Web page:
Image | Audi AG
The 50s generation was born without television, and that of the 80s, without the Internet. The generation born during the first decade of the 21st century, meanwhile, will be able to say that it was born without wearables. Although these products are still appearing on the market, it remains to be seen whether their use will one day be as widespread as watching TV or surfing the Internet has become.
One of the great advantages wearables offer is that, in addition to being useful in and of themselves, they allow you to interact with other objects, making them versatile, practical and multifunctional tools. When we envision a wearable the first thing that comes to mind is the wristwatch, one of the most common types. Smartwatches usually track the user’s physical activity, with a range of aims: to monitor the body during the performance of a certain exercise, in combination with fitness applications, or to help patients suffering from a disease.
The Consumer Electronics Show 2015 (CES), held in Las Vegas at the beginning of the year, showcased the new generation of wearables. Most of the devices are ready for commercialisation, products at competitive prices designed to carve out a place in their users’ daily lives. Thus, wearable manufacturers have been forced to furnish their products with innovative characteristics that set them apart from the competition by providing consumers with added value.
Some characteristics that can measure this added value include the device’s size, battery life, memory capacity, the quality of its materials, its functions, and the type of technology that it uses. Although in the next few months a massive showdown between Google’s Android Wear and Apple’s Apple Watch is expected, these are not the only options users can enjoy. Some manufacturers, such as Korea’s LG, have decided to employ the WebOS operating system (the Linux-based system that Palm Inc. used for its mobiles and PDAs) on their wearables after confirming the quality of its operation on their smart TVs.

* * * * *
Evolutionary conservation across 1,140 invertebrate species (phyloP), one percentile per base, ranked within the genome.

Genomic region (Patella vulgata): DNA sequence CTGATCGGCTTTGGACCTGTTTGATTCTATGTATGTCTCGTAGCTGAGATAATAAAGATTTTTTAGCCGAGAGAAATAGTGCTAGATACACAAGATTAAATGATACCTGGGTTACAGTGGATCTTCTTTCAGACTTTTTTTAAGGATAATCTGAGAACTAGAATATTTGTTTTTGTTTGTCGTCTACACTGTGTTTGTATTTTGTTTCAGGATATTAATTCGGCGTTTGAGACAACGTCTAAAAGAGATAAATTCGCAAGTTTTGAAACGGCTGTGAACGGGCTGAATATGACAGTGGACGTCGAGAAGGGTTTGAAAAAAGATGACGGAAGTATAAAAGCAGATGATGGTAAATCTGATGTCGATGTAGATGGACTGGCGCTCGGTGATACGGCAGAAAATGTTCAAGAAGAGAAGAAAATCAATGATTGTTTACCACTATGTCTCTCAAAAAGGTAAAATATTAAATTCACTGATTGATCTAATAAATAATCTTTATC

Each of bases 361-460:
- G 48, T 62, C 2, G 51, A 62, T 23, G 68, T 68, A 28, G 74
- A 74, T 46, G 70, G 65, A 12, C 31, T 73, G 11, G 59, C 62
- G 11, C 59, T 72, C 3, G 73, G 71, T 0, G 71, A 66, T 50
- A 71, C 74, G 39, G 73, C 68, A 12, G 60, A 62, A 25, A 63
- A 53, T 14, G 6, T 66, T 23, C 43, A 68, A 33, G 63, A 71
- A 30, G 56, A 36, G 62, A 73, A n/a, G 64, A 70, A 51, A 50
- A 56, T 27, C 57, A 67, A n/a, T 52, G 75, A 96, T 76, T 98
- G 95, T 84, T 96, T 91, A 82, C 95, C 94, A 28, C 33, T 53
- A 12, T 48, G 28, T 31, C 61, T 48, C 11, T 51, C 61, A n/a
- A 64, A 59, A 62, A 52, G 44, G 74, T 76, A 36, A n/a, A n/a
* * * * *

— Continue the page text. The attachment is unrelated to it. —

Based on this technology, and in an agreement with German’s Audi, at CES 2015 LG revealed what its new wearable would look like: a smartwatch with NFC (Near Field Communication) that will allow users to open their car doors via remote, among other features that have not yet been disclosed. Some of the special features of this smartwatch include its capacity to keep on working even after the battery has run out, and its compatibility with SIM cards, which will make possible a direct connection with mobile networks, and perhaps even the ability to place calls without being connected to a smartphone. A solid and elegant water-resistant watch, made of stainless steel and sapphire glass, that even places you in contact with your vehicle.
It is ever more evident that what users are looking for are wearables that, in addition to being sophisticated devices, are truly wearable objects. Hence, the wearables that will ultimately prevail are those that, in addition to offering exceptional functions, as in the case of LG and Audi, feature designs in accord with the latest trends.
The cards are on the table: now it is a question of patience, strategy and speed.